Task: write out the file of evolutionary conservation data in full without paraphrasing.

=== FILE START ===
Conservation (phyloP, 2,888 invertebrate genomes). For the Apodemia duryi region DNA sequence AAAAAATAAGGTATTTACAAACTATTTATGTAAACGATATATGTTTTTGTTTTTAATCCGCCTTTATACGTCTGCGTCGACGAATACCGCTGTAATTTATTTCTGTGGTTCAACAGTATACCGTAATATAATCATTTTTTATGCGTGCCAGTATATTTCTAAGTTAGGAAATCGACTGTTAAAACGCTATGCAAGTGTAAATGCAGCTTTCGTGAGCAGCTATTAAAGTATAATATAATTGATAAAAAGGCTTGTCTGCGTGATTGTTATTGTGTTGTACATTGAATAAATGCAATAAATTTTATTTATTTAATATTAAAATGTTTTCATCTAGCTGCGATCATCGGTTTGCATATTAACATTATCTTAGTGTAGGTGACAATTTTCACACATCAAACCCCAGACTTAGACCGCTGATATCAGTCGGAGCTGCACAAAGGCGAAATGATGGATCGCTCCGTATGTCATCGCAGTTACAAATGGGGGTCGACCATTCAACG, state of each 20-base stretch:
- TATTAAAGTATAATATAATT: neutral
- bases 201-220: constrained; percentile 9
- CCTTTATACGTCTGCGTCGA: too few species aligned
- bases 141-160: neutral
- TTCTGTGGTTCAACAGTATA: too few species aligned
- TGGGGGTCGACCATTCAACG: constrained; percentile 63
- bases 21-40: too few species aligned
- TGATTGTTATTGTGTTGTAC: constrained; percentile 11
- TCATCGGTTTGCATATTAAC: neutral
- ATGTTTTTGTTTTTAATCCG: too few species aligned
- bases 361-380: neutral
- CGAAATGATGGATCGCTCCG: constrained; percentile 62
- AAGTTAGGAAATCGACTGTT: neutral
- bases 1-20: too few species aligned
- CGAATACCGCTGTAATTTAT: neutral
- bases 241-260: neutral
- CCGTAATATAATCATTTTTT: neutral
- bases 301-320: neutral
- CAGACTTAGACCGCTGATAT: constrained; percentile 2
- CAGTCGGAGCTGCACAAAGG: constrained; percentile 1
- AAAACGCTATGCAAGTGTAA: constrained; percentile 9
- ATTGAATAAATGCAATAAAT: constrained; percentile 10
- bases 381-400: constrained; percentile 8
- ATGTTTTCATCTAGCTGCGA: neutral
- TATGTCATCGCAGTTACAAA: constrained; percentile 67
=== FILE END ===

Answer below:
Conservation (phyloP, 2,888 invertebrate genomes). For the Apodemia duryi region DNA sequence AAAAAATAAGGTATTTACAAACTATTTATGTAAACGATATATGTTTTTGTTTTTAATCCGCCTTTATACGTCTGCGTCGACGAATACCGCTGTAATTTATTTCTGTGGTTCAACAGTATACCGTAATATAATCATTTTTTATGCGTGCCAGTATATTTCTAAGTTAGGAAATCGACTGTTAAAACGCTATGCAAGTGTAAATGCAGCTTTCGTGAGCAGCTATTAAAGTATAATATAATTGATAAAAAGGCTTGTCTGCGTGATTGTTATTGTGTTGTACATTGAATAAATGCAATAAATTTTATTTATTTAATATTAAAATGTTTTCATCTAGCTGCGATCATCGGTTTGCATATTAACATTATCTTAGTGTAGGTGACAATTTTCACACATCAAACCCCAGACTTAGACCGCTGATATCAGTCGGAGCTGCACAAAGGCGAAATGATGGATCGCTCCGTATGTCATCGCAGTTACAAATGGGGGTCGACCATTCAACG, state of each 20-base stretch:
- TATTAAAGTATAATATAATT: neutral
- bases 201-220: constrained; percentile 9
- CCTTTATACGTCTGCGTCGA: too few species aligned
- bases 141-160: neutral
- TTCTGTGGTTCAACAGTATA: too few species aligned
- TGGGGGTCGACCATTCAACG: constrained; percentile 63
- bases 21-40: too few species aligned
- TGATTGTTATTGTGTTGTAC: constrained; percentile 11
- TCATCGGTTTGCATATTAAC: neutral
- ATGTTTTTGTTTTTAATCCG: too few species aligned
- bases 361-380: neutral
- CGAAATGATGGATCGCTCCG: constrained; percentile 62
- AAGTTAGGAAATCGACTGTT: neutral
- bases 1-20: too few species aligned
- CGAATACCGCTGTAATTTAT: neutral
- bases 241-260: neutral
- CCGTAATATAATCATTTTTT: neutral
- bases 301-320: neutral
- CAGACTTAGACCGCTGATAT: constrained; percentile 2
- CAGTCGGAGCTGCACAAAGG: constrained; percentile 1
- AAAACGCTATGCAAGTGTAA: constrained; percentile 9
- ATTGAATAAATGCAATAAAT: constrained; percentile 10
- bases 381-400: constrained; percentile 8
- ATGTTTTCATCTAGCTGCGA: neutral
- TATGTCATCGCAGTTACAAA: constrained; percentile 67